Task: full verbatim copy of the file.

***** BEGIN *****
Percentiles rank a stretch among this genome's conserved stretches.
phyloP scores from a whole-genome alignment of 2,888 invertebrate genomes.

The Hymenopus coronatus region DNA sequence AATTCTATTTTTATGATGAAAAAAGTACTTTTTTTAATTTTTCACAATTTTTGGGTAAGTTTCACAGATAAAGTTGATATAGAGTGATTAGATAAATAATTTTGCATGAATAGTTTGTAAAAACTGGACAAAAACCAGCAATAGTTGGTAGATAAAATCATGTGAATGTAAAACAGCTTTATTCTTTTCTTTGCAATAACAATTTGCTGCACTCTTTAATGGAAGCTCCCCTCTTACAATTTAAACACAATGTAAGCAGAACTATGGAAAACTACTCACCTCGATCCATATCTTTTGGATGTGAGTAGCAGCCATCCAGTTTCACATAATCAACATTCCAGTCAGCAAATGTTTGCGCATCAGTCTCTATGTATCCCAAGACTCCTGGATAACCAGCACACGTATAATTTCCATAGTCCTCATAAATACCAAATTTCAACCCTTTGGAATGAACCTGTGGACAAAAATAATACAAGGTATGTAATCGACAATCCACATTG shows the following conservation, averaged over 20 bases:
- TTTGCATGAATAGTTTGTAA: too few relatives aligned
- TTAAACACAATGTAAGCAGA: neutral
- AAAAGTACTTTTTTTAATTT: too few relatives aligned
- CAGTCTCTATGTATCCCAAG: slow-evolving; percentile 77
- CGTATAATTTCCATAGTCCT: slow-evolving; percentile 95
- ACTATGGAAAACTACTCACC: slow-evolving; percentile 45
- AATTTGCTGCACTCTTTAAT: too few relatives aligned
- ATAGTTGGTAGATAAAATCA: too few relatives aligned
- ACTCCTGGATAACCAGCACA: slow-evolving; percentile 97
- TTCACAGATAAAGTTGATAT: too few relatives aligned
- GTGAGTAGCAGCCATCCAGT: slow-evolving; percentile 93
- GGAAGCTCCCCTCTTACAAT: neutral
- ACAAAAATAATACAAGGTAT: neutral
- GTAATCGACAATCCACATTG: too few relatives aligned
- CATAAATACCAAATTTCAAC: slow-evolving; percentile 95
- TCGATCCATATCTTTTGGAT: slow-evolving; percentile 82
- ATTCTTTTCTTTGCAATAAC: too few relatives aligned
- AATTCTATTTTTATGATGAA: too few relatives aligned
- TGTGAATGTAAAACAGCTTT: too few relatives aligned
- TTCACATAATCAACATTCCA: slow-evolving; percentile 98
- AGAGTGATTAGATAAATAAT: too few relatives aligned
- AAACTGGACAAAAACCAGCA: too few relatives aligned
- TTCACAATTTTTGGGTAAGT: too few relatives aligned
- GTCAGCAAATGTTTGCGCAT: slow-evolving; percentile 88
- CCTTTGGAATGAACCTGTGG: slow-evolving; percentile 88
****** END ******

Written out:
Percentiles rank a stretch among this genome's conserved stretches.
phyloP scores from a whole-genome alignment of 2,888 invertebrate genomes.

The Hymenopus coronatus region DNA sequence AATTCTATTTTTATGATGAAAAAAGTACTTTTTTTAATTTTTCACAATTTTTGGGTAAGTTTCACAGATAAAGTTGATATAGAGTGATTAGATAAATAATTTTGCATGAATAGTTTGTAAAAACTGGACAAAAACCAGCAATAGTTGGTAGATAAAATCATGTGAATGTAAAACAGCTTTATTCTTTTCTTTGCAATAACAATTTGCTGCACTCTTTAATGGAAGCTCCCCTCTTACAATTTAAACACAATGTAAGCAGAACTATGGAAAACTACTCACCTCGATCCATATCTTTTGGATGTGAGTAGCAGCCATCCAGTTTCACATAATCAACATTCCAGTCAGCAAATGTTTGCGCATCAGTCTCTATGTATCCCAAGACTCCTGGATAACCAGCACACGTATAATTTCCATAGTCCTCATAAATACCAAATTTCAACCCTTTGGAATGAACCTGTGGACAAAAATAATACAAGGTATGTAATCGACAATCCACATTG shows the following conservation, averaged over 20 bases:
- TTTGCATGAATAGTTTGTAA: too few relatives aligned
- TTAAACACAATGTAAGCAGA: neutral
- AAAAGTACTTTTTTTAATTT: too few relatives aligned
- CAGTCTCTATGTATCCCAAG: slow-evolving; percentile 77
- CGTATAATTTCCATAGTCCT: slow-evolving; percentile 95
- ACTATGGAAAACTACTCACC: slow-evolving; percentile 45
- AATTTGCTGCACTCTTTAAT: too few relatives aligned
- ATAGTTGGTAGATAAAATCA: too few relatives aligned
- ACTCCTGGATAACCAGCACA: slow-evolving; percentile 97
- TTCACAGATAAAGTTGATAT: too few relatives aligned
- GTGAGTAGCAGCCATCCAGT: slow-evolving; percentile 93
- GGAAGCTCCCCTCTTACAAT: neutral
- ACAAAAATAATACAAGGTAT: neutral
- GTAATCGACAATCCACATTG: too few relatives aligned
- CATAAATACCAAATTTCAAC: slow-evolving; percentile 95
- TCGATCCATATCTTTTGGAT: slow-evolving; percentile 82
- ATTCTTTTCTTTGCAATAAC: too few relatives aligned
- AATTCTATTTTTATGATGAA: too few relatives aligned
- TGTGAATGTAAAACAGCTTT: too few relatives aligned
- TTCACATAATCAACATTCCA: slow-evolving; percentile 98
- AGAGTGATTAGATAAATAAT: too few relatives aligned
- AAACTGGACAAAAACCAGCA: too few relatives aligned
- TTCACAATTTTTGGGTAAGT: too few relatives aligned
- GTCAGCAAATGTTTGCGCAT: slow-evolving; percentile 88
- CCTTTGGAATGAACCTGTGG: slow-evolving; percentile 88